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Comment Re:£B{: (Score 1) 498

I just fill in completely random strings of characters and either store them in a password manager, or just not bother at all.
The idea being that if I forget the password for your website it couldn't have been that important to me in the first place.
I used to try giving "smart" answers to the questions that couldn't be guessed.
But it turns out that 10 years later, I can't remember what I answered to "what is your drivers license number?"
So I just skip that entirely.

Comment The absolute worst (Score 1) 498

Several rules I absolutely hate for passwords:
* Maximum number of characters (bonus points if it's 8 or less).
* Require a special symbol, but only !@#$%^&* are allowed.
* Can't reuse your last 5 (or some other number > 1) passwords.
* Maximum number of characters plus requiring a number, a lower case, an upper case, and a symbol.
* Last but not least: Websites with maximum number of characters for password that silently discard whatever characters go over the length. And yes, I did encounter this one. At least the limit was 30 characters, so I guess it could have been worse.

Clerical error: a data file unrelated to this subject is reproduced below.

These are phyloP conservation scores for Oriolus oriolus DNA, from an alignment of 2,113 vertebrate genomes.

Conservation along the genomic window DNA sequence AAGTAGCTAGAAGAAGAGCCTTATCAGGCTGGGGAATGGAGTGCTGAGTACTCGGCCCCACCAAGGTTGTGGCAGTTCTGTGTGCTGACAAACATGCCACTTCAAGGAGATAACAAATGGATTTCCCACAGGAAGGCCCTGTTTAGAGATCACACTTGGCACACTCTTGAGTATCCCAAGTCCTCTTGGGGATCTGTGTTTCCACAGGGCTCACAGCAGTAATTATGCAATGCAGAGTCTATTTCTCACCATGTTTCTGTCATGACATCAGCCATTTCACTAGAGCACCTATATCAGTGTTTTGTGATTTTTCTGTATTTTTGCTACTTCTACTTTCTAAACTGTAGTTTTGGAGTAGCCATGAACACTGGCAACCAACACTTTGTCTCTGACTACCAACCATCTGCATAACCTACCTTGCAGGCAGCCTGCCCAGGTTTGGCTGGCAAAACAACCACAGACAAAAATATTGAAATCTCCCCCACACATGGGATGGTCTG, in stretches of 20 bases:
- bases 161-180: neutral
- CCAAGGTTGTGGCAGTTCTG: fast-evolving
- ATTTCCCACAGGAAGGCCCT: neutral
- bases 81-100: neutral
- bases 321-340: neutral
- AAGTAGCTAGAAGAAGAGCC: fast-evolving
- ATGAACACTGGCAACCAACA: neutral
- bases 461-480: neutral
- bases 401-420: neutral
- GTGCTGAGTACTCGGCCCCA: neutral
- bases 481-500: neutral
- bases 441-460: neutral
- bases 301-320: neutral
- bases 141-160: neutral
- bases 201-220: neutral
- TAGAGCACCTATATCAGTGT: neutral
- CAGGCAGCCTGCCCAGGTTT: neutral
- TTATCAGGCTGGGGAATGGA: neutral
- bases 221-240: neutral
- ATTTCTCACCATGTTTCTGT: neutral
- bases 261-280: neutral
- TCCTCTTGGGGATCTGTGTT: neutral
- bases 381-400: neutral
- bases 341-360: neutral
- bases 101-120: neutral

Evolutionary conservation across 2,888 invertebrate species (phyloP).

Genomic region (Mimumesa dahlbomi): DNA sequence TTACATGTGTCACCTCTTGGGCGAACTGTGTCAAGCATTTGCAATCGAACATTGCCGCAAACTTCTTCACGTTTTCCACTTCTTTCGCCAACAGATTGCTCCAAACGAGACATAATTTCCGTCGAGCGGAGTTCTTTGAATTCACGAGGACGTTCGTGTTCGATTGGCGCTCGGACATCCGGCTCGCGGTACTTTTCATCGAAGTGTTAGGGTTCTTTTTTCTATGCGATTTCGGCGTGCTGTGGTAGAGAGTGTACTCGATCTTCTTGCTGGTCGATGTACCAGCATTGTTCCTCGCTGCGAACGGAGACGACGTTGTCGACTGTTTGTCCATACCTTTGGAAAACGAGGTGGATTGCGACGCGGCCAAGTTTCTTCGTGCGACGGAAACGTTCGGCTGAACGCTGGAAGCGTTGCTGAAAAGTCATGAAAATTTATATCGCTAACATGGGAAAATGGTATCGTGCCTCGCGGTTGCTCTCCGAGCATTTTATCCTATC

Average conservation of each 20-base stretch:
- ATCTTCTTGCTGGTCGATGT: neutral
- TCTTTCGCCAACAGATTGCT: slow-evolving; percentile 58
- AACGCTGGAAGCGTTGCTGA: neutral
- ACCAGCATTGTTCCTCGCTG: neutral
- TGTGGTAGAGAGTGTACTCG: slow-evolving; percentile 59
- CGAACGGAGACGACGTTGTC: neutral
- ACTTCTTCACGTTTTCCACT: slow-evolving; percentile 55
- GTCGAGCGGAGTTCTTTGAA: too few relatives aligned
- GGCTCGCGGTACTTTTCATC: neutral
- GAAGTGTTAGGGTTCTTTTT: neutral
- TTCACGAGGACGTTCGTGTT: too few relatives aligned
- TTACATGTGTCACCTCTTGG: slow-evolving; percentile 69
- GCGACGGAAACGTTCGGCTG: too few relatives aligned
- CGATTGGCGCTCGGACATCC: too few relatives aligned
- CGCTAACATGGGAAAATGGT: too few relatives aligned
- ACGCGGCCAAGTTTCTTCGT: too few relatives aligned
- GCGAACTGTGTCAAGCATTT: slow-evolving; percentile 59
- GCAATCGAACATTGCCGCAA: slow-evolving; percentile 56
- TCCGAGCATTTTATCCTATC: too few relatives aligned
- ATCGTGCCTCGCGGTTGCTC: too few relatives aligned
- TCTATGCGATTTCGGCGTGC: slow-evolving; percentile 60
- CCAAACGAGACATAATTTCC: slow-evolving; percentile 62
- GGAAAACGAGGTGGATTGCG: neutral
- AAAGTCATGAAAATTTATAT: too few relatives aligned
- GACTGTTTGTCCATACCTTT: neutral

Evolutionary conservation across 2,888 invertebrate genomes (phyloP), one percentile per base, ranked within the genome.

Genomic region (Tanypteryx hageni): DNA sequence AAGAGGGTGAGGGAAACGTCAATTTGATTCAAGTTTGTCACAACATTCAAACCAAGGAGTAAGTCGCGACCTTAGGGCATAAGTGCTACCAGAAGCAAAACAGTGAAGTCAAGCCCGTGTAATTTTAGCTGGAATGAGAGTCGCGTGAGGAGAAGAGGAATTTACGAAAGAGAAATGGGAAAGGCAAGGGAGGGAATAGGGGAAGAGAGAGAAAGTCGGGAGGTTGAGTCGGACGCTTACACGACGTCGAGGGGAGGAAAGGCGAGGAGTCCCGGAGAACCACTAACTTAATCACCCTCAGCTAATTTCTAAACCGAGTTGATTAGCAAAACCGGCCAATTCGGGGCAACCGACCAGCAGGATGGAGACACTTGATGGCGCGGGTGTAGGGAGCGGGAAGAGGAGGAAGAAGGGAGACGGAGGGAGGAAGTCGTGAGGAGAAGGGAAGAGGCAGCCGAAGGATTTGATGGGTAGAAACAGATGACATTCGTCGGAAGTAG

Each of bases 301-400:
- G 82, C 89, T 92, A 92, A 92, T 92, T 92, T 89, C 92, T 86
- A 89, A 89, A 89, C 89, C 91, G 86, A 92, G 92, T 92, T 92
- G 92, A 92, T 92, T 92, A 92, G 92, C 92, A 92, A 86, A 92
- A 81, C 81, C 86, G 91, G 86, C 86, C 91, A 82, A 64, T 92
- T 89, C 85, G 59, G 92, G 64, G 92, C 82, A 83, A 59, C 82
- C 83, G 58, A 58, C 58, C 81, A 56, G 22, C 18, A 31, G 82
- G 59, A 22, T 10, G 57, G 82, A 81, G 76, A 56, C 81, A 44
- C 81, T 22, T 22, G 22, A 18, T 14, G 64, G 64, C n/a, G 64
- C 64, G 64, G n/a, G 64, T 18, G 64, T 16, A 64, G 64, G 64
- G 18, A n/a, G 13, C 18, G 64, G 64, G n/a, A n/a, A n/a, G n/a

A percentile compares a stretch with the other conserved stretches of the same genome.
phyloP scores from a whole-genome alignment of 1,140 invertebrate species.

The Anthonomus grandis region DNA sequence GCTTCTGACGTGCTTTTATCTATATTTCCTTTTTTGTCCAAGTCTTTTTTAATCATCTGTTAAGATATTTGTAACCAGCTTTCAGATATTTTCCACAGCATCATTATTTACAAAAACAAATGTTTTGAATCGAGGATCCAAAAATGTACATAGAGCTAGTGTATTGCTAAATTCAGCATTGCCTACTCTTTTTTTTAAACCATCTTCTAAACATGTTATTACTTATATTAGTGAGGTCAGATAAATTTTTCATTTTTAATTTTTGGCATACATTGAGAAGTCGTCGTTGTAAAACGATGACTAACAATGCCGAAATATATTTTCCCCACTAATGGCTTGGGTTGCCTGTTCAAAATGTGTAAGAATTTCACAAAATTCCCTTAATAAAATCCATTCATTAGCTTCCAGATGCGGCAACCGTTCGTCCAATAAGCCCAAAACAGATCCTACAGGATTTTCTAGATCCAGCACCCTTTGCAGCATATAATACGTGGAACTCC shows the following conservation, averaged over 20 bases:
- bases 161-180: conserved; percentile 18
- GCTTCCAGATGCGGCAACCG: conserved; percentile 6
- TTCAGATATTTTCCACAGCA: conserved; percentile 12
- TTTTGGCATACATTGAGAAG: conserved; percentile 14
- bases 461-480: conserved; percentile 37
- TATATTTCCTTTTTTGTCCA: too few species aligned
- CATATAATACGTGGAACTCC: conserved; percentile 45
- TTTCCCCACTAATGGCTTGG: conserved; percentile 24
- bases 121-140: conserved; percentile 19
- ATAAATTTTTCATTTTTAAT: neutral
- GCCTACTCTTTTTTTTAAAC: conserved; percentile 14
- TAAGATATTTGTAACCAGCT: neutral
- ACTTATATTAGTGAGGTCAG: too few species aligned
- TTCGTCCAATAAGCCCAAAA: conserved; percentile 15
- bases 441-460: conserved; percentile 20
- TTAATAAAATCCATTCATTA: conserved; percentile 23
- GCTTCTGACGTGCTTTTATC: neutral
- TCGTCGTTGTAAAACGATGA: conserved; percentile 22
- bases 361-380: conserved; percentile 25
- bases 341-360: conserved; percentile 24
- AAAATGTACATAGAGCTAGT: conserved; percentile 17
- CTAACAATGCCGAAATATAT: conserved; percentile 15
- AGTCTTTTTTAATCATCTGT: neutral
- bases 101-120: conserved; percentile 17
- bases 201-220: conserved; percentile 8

Comment Re:Interesting story (Score 1) 553

No they aren't.
There are many domains where you can work as a programmer without ever encountering a binary tree or an abstract class.
And who just memorizes all these random algorithms just to recite them at a moments notice?
If I have to implement a binary tree for whatever reason I will read up on it.
Maybe instead they should have a test to implement the rs-232 protocol or maybe small micro controller simulator.
Or whatever particular topic some person thinks is absolutely a must know for you to be considered an engineer.

Comment Re:Haskell (Score 1) 339

Pretty much. I'm sure that this new concepts thing is an improvement over whatever they have; but when I compare it to the equivalent in Haskell I almost want to cry. The way they do it in Haskell seems so much cleaner and less of an after thought.
Any type simply declares that it implements Ord, or Show, or whatever you need, and then functions can declare that they require a type to implement that.
Of course Haskell has it's own problems with error messages not being entirely useful and code being slow as shit if you don't know exactly how to optimize.

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